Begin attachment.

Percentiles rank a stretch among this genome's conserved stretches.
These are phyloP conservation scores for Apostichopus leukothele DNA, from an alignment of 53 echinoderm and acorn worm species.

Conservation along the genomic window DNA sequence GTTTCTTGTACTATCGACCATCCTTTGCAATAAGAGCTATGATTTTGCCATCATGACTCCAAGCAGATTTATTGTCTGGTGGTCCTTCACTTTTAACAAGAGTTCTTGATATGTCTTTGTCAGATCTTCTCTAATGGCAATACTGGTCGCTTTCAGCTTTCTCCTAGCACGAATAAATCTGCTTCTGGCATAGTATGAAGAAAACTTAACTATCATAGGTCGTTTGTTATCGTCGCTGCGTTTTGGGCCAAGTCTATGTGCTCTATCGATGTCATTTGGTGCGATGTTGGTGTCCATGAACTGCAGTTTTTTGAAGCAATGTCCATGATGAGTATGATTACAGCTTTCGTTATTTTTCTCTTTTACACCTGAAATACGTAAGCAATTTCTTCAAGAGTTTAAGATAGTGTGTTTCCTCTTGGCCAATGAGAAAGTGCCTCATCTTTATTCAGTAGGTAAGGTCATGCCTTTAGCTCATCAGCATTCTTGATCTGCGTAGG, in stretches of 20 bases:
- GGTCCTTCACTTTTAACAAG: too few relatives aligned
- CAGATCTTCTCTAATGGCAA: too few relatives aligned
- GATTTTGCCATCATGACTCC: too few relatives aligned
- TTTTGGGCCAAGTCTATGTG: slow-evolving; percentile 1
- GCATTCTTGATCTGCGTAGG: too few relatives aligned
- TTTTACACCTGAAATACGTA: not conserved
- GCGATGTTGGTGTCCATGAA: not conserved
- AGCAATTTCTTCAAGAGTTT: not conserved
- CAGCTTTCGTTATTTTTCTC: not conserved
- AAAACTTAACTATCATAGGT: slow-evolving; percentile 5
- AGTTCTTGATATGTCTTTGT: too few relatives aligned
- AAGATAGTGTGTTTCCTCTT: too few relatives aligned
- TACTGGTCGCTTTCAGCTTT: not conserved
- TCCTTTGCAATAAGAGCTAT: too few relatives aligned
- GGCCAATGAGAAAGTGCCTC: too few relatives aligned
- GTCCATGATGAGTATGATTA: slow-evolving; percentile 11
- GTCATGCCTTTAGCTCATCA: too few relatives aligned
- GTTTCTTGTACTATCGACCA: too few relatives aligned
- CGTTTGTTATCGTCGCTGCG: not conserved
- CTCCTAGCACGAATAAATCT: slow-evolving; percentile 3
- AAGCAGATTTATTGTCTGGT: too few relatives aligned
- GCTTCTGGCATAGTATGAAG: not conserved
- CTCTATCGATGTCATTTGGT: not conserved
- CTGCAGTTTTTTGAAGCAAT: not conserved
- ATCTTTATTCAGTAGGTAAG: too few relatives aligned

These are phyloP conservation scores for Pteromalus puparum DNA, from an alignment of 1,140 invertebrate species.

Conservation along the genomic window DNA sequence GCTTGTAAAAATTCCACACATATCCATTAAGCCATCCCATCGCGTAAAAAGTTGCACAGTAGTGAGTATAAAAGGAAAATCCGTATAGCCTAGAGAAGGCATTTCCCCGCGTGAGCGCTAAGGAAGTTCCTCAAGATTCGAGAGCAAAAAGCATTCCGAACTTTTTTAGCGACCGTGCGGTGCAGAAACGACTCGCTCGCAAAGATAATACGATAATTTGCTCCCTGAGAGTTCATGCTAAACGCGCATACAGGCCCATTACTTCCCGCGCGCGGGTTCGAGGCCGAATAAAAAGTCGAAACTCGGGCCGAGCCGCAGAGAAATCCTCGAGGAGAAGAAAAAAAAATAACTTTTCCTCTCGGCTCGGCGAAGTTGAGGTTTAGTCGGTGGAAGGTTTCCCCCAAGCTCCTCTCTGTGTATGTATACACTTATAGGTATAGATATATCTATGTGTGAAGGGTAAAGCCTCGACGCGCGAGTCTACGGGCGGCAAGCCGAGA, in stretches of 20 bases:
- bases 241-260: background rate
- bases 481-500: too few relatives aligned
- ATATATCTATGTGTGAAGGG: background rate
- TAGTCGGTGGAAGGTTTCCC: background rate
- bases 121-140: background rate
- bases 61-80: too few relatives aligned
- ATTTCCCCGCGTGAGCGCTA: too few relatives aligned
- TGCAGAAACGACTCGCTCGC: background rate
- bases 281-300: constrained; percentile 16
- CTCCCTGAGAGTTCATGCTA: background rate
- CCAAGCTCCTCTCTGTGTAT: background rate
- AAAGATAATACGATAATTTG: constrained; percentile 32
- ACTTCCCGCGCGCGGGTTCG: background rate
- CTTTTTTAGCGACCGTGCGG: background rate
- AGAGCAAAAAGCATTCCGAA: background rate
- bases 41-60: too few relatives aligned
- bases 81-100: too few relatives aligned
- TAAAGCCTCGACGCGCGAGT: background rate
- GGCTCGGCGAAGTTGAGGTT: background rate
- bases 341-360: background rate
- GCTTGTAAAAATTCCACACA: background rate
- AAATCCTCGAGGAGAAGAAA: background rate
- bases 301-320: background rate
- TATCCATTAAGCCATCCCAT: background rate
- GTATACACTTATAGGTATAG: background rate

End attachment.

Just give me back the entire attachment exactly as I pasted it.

Percentiles rank a stretch among this genome's conserved stretches.
These are phyloP conservation scores for Apostichopus leukothele DNA, from an alignment of 53 echinoderm and acorn worm species.

Conservation along the genomic window DNA sequence GTTTCTTGTACTATCGACCATCCTTTGCAATAAGAGCTATGATTTTGCCATCATGACTCCAAGCAGATTTATTGTCTGGTGGTCCTTCACTTTTAACAAGAGTTCTTGATATGTCTTTGTCAGATCTTCTCTAATGGCAATACTGGTCGCTTTCAGCTTTCTCCTAGCACGAATAAATCTGCTTCTGGCATAGTATGAAGAAAACTTAACTATCATAGGTCGTTTGTTATCGTCGCTGCGTTTTGGGCCAAGTCTATGTGCTCTATCGATGTCATTTGGTGCGATGTTGGTGTCCATGAACTGCAGTTTTTTGAAGCAATGTCCATGATGAGTATGATTACAGCTTTCGTTATTTTTCTCTTTTACACCTGAAATACGTAAGCAATTTCTTCAAGAGTTTAAGATAGTGTGTTTCCTCTTGGCCAATGAGAAAGTGCCTCATCTTTATTCAGTAGGTAAGGTCATGCCTTTAGCTCATCAGCATTCTTGATCTGCGTAGG, in stretches of 20 bases:
- GGTCCTTCACTTTTAACAAG: too few relatives aligned
- CAGATCTTCTCTAATGGCAA: too few relatives aligned
- GATTTTGCCATCATGACTCC: too few relatives aligned
- TTTTGGGCCAAGTCTATGTG: slow-evolving; percentile 1
- GCATTCTTGATCTGCGTAGG: too few relatives aligned
- TTTTACACCTGAAATACGTA: not conserved
- GCGATGTTGGTGTCCATGAA: not conserved
- AGCAATTTCTTCAAGAGTTT: not conserved
- CAGCTTTCGTTATTTTTCTC: not conserved
- AAAACTTAACTATCATAGGT: slow-evolving; percentile 5
- AGTTCTTGATATGTCTTTGT: too few relatives aligned
- AAGATAGTGTGTTTCCTCTT: too few relatives aligned
- TACTGGTCGCTTTCAGCTTT: not conserved
- TCCTTTGCAATAAGAGCTAT: too few relatives aligned
- GGCCAATGAGAAAGTGCCTC: too few relatives aligned
- GTCCATGATGAGTATGATTA: slow-evolving; percentile 11
- GTCATGCCTTTAGCTCATCA: too few relatives aligned
- GTTTCTTGTACTATCGACCA: too few relatives aligned
- CGTTTGTTATCGTCGCTGCG: not conserved
- CTCCTAGCACGAATAAATCT: slow-evolving; percentile 3
- AAGCAGATTTATTGTCTGGT: too few relatives aligned
- GCTTCTGGCATAGTATGAAG: not conserved
- CTCTATCGATGTCATTTGGT: not conserved
- CTGCAGTTTTTTGAAGCAAT: not conserved
- ATCTTTATTCAGTAGGTAAG: too few relatives aligned

These are phyloP conservation scores for Pteromalus puparum DNA, from an alignment of 1,140 invertebrate species.

Conservation along the genomic window DNA sequence GCTTGTAAAAATTCCACACATATCCATTAAGCCATCCCATCGCGTAAAAAGTTGCACAGTAGTGAGTATAAAAGGAAAATCCGTATAGCCTAGAGAAGGCATTTCCCCGCGTGAGCGCTAAGGAAGTTCCTCAAGATTCGAGAGCAAAAAGCATTCCGAACTTTTTTAGCGACCGTGCGGTGCAGAAACGACTCGCTCGCAAAGATAATACGATAATTTGCTCCCTGAGAGTTCATGCTAAACGCGCATACAGGCCCATTACTTCCCGCGCGCGGGTTCGAGGCCGAATAAAAAGTCGAAACTCGGGCCGAGCCGCAGAGAAATCCTCGAGGAGAAGAAAAAAAAATAACTTTTCCTCTCGGCTCGGCGAAGTTGAGGTTTAGTCGGTGGAAGGTTTCCCCCAAGCTCCTCTCTGTGTATGTATACACTTATAGGTATAGATATATCTATGTGTGAAGGGTAAAGCCTCGACGCGCGAGTCTACGGGCGGCAAGCCGAGA, in stretches of 20 bases:
- bases 241-260: background rate
- bases 481-500: too few relatives aligned
- ATATATCTATGTGTGAAGGG: background rate
- TAGTCGGTGGAAGGTTTCCC: background rate
- bases 121-140: background rate
- bases 61-80: too few relatives aligned
- ATTTCCCCGCGTGAGCGCTA: too few relatives aligned
- TGCAGAAACGACTCGCTCGC: background rate
- bases 281-300: constrained; percentile 16
- CTCCCTGAGAGTTCATGCTA: background rate
- CCAAGCTCCTCTCTGTGTAT: background rate
- AAAGATAATACGATAATTTG: constrained; percentile 32
- ACTTCCCGCGCGCGGGTTCG: background rate
- CTTTTTTAGCGACCGTGCGG: background rate
- AGAGCAAAAAGCATTCCGAA: background rate
- bases 41-60: too few relatives aligned
- bases 81-100: too few relatives aligned
- TAAAGCCTCGACGCGCGAGT: background rate
- GGCTCGGCGAAGTTGAGGTT: background rate
- bases 341-360: background rate
- GCTTGTAAAAATTCCACACA: background rate
- AAATCCTCGAGGAGAAGAAA: background rate
- bases 301-320: background rate
- TATCCATTAAGCCATCCCAT: background rate
- GTATACACTTATAGGTATAG: background rate